Are We a Friendly Congregation?

While we must be concerned with doing what we do in worship according to Christ’s expressed will, we must also be sure to reflect His love to strangers, newcomers, outsiders, and otherwise unfamiliar faces.

It offends my sensitivities anytime I hear anyone complain that a church I love so much seems cold and unfriendly to them. However, when I see so many focused on one another or on no one or hear accounts of our visitors complaining that we are neither warm nor welcoming, that love motivates me to say something.  Please consider the following principles:

We must stop expecting that others will represent us in friendliness. Maybe we look at those seven or eight members of the congregation that “go after” our visitors and conclude that they are covering the bases for the rest of us. In a congregation our size, that is woefully inadequate. They cannot reach everybody, but even if they can their friendliness does not let us off the hook. Dear reader, the chances are great that I am challenging you!

We must not use our introverted nature as an excuse. It would be hard to get an accurate estimate, but it is probably fair to say that more of our members are introverted than extroverted. Yet, the introverts may mistakenly conclude that extroverts are merely doing what comes easy and natural to them. As a representative of the extrovert clan, may I suggest that reaching out and connecting with strangers and visitors requires effort. Everyone must make an effort!

We must avoid the thinking that the visitor bears responsibility to be friendly. Some visitors may be outgoing and find it easy to connect with us, but we are the hosts and they are the guests. Think about how hard it is to come into an unfamiliar place where you know no one and reach out to them. This is our “home turf,” and we must always take the initiative!

We must practice the Golden Rule (Matthew 7:12). Again, put yourself in their shoes. Treat them how you would want to be treated if in their place.

We must see ourselves as direct representatives of Jesus (2 Corinthians 5:20). Treat visitors exactly like Jesus would. Seek them out and do everything within your power to let them know how glad you are they are here.

We must understand the eternal implications of being friendly to visitors. Would not it be awful if we contributed to seekers, new Christians, and the like being discouraged, even to the point of walking away from Christ and His truth? We cannot minimize the eternal impact, for good or ill, we make by how we do in this matter.

We must break out of our ruts and routines. What creatures of comfort we are! What I am talking about requires us getting uncomfortable and changing our current habits. Avoiding eye contact, walking past unfamiliar faces, withdrawing into ourselves, talking only to those who talk to us or those we feel comfortable with may be the niche we have carved for ourselves over a long period of time. Confront those well-established patterns and insist on breaking them.

I want our congregation to be known for preaching and teaching the truth, but I want far more for us. Another thing I want is for us to be the church that doesn’t just embrace and accept “our own,” but who is always making room for one more. I’d far rather risk creeping someone out by bombarding them with extreme warmth than to turn a cold shoulder to one who was trying to connect with God. Wouldn’t you? —Neal Pollard, Denver, Colorado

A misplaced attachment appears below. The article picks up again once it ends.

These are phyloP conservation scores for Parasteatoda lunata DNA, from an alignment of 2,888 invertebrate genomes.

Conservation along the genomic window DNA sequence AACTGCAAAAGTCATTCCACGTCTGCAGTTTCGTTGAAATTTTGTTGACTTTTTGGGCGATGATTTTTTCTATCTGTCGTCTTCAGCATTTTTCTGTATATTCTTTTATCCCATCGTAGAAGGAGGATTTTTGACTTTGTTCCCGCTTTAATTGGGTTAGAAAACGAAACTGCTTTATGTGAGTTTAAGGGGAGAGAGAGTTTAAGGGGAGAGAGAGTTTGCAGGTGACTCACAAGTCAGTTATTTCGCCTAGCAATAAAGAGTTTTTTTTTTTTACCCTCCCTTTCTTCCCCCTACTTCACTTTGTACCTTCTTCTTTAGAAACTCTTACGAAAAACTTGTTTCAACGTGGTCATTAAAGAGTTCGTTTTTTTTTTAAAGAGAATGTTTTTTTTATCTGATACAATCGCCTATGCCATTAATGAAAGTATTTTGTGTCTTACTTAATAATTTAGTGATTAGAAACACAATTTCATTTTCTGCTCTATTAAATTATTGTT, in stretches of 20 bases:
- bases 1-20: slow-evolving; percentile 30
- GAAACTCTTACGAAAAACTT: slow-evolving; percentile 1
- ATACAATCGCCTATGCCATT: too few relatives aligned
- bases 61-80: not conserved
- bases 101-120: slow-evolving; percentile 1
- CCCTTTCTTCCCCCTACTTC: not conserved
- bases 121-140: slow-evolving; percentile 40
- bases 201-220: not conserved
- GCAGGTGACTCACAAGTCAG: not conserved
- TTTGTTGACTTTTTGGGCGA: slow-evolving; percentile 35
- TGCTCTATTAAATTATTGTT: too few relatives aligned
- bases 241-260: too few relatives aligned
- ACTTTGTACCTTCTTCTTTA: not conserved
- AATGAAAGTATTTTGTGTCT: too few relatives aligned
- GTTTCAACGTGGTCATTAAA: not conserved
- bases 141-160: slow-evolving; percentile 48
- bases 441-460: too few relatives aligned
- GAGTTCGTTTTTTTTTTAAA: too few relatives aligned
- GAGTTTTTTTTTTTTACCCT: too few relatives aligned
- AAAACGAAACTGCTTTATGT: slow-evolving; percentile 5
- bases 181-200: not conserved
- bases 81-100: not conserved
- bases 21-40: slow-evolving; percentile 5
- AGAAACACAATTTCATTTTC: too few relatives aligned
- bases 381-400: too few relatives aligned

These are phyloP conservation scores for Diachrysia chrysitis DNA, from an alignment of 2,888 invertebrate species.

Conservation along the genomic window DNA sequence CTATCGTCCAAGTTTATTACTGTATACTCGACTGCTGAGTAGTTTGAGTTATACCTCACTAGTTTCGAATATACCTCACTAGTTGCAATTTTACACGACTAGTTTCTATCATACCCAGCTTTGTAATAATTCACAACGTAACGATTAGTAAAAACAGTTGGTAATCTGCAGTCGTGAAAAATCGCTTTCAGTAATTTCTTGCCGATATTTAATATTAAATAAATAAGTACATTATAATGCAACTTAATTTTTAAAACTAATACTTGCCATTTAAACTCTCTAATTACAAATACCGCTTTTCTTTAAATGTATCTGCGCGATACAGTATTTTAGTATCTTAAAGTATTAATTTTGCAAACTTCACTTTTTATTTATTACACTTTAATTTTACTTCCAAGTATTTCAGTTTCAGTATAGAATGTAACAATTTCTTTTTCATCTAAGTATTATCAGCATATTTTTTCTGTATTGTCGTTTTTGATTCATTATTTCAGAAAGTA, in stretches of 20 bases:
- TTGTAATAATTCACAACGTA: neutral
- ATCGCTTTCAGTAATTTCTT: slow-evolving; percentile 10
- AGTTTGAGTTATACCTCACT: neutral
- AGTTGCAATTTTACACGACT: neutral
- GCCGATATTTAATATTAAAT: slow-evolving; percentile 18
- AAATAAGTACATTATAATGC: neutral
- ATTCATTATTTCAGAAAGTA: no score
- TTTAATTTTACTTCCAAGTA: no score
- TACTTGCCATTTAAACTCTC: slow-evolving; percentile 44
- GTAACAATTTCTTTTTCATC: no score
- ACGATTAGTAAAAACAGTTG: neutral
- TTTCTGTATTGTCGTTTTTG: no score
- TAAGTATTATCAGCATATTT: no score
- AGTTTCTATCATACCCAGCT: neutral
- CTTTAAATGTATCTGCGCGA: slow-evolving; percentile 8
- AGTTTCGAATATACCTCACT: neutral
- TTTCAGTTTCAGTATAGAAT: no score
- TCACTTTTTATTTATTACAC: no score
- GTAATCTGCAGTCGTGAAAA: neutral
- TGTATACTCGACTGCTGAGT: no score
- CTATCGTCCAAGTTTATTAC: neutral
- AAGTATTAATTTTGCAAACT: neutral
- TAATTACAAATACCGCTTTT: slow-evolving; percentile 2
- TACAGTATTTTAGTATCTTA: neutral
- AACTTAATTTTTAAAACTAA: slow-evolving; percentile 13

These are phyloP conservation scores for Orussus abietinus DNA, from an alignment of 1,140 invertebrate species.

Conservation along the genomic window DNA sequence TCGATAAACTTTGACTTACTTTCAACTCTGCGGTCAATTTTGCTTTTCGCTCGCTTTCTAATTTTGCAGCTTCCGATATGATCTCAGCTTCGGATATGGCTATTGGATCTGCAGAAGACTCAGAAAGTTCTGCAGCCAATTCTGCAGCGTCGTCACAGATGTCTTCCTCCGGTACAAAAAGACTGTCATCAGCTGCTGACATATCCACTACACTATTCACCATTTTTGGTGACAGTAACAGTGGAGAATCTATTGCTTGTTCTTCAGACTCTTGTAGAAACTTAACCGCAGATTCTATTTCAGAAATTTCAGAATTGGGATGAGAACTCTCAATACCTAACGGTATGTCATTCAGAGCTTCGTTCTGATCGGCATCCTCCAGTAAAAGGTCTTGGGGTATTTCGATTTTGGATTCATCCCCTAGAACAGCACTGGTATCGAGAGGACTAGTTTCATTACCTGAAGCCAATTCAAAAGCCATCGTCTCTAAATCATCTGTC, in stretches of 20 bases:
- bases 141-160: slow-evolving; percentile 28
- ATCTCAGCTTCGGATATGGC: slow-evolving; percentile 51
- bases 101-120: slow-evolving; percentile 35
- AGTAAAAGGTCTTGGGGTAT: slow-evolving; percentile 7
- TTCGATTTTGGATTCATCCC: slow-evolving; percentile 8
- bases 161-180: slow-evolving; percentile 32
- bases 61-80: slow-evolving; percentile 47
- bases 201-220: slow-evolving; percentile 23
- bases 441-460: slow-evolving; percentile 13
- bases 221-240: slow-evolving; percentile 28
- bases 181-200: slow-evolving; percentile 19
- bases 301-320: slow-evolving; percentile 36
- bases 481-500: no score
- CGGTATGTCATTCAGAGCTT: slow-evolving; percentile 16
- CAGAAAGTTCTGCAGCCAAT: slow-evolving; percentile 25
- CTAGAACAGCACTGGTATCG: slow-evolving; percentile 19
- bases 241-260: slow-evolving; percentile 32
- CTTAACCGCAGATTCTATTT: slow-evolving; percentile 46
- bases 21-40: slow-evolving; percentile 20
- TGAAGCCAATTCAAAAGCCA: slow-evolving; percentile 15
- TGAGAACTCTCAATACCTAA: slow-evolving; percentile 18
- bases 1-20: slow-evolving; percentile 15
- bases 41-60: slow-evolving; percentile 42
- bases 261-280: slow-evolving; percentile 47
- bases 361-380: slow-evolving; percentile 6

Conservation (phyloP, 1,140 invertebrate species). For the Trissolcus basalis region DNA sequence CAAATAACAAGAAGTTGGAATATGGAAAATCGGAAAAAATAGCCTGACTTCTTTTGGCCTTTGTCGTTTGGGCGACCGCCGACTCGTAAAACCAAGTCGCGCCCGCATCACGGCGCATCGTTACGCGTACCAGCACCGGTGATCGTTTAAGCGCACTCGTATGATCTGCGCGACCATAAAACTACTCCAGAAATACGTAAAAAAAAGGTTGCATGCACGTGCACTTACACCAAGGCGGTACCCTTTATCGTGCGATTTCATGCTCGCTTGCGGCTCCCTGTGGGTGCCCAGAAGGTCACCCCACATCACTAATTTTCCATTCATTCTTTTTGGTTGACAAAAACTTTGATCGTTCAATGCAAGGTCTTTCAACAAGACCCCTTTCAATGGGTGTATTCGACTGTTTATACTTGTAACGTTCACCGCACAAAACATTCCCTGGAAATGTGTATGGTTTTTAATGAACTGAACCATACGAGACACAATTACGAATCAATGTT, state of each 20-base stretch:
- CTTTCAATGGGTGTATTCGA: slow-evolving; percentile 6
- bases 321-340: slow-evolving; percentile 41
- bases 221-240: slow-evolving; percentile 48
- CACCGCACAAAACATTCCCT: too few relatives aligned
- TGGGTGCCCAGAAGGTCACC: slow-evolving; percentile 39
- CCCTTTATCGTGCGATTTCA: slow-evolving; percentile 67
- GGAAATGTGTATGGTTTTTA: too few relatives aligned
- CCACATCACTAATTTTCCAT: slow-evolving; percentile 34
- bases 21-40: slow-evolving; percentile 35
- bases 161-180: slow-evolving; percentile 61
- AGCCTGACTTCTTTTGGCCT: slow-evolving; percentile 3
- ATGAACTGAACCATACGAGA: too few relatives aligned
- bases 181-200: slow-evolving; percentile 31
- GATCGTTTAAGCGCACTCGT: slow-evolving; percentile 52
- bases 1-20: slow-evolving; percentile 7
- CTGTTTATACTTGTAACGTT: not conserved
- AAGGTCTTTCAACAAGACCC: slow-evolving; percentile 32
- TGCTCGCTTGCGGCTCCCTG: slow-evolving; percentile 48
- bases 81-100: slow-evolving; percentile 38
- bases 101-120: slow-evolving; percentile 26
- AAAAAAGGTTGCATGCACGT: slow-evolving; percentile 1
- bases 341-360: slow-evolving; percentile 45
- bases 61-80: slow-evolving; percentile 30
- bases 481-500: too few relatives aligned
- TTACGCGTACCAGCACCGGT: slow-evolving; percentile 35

“Show himself friendly” (Proverbs 18:24).

Think about it

“It had long since come to my attention that people of accomplishment rarely sat back and let things happen to them. They went out and happened to things.” —Elinor Smith

Alex Haley once said that the best way to begin a speech is Let me tell you a story. Nobody is eager for a lecture, but everybody loves a story.

—Walter Isaacson on the success of Steve Jobs Stanford 2005 Stanford Commencement Speech

Floral Healing

The Rolls Royce drove into the cemetery. The driver told the man at the entrance house, “Would you come out to see the lady in the car? She is too ill to walk.”

Waiting in the car was a frail, elderly woman. “I am Mrs. Adams,” she said. “Every week for the last two years I have been sending you five dollars to spend on flowers for my son’s grave. The doctors tell me I don’t have much longer. I’ve come to thank you.”

He smiled and said, “You know, ma’am, I’m sorry that you kept sending the money for the flowers.”

“Sorry?” she exclaimed.

“Yes, because dead people never see them,” he answered.

Her face showed surprise and hurt.

He continued, “I belong to a visiting society: insane asylums, state hospitals, and the like. People in those places dearly love flowers. They can see them and smell them. Lady, there are living people in places like that.”

She sat silent for a moment. Then signaled her driver to drive on. Months later, she came back . . . but looking younger, and driving the car herself. “I take the flowers to the people myself,” she explained with a friendly smile.

“You were right: it does make them happy. And it makes ME happy. The doctors don’t know what is making me well. But I do: I have something to live for.”

She had re-discovered what we all know and forget: in helping others, she had helped herself. —Glenn Hitchcock

“Be ye transformed by the renewing of your mind” (Romans 12:2).


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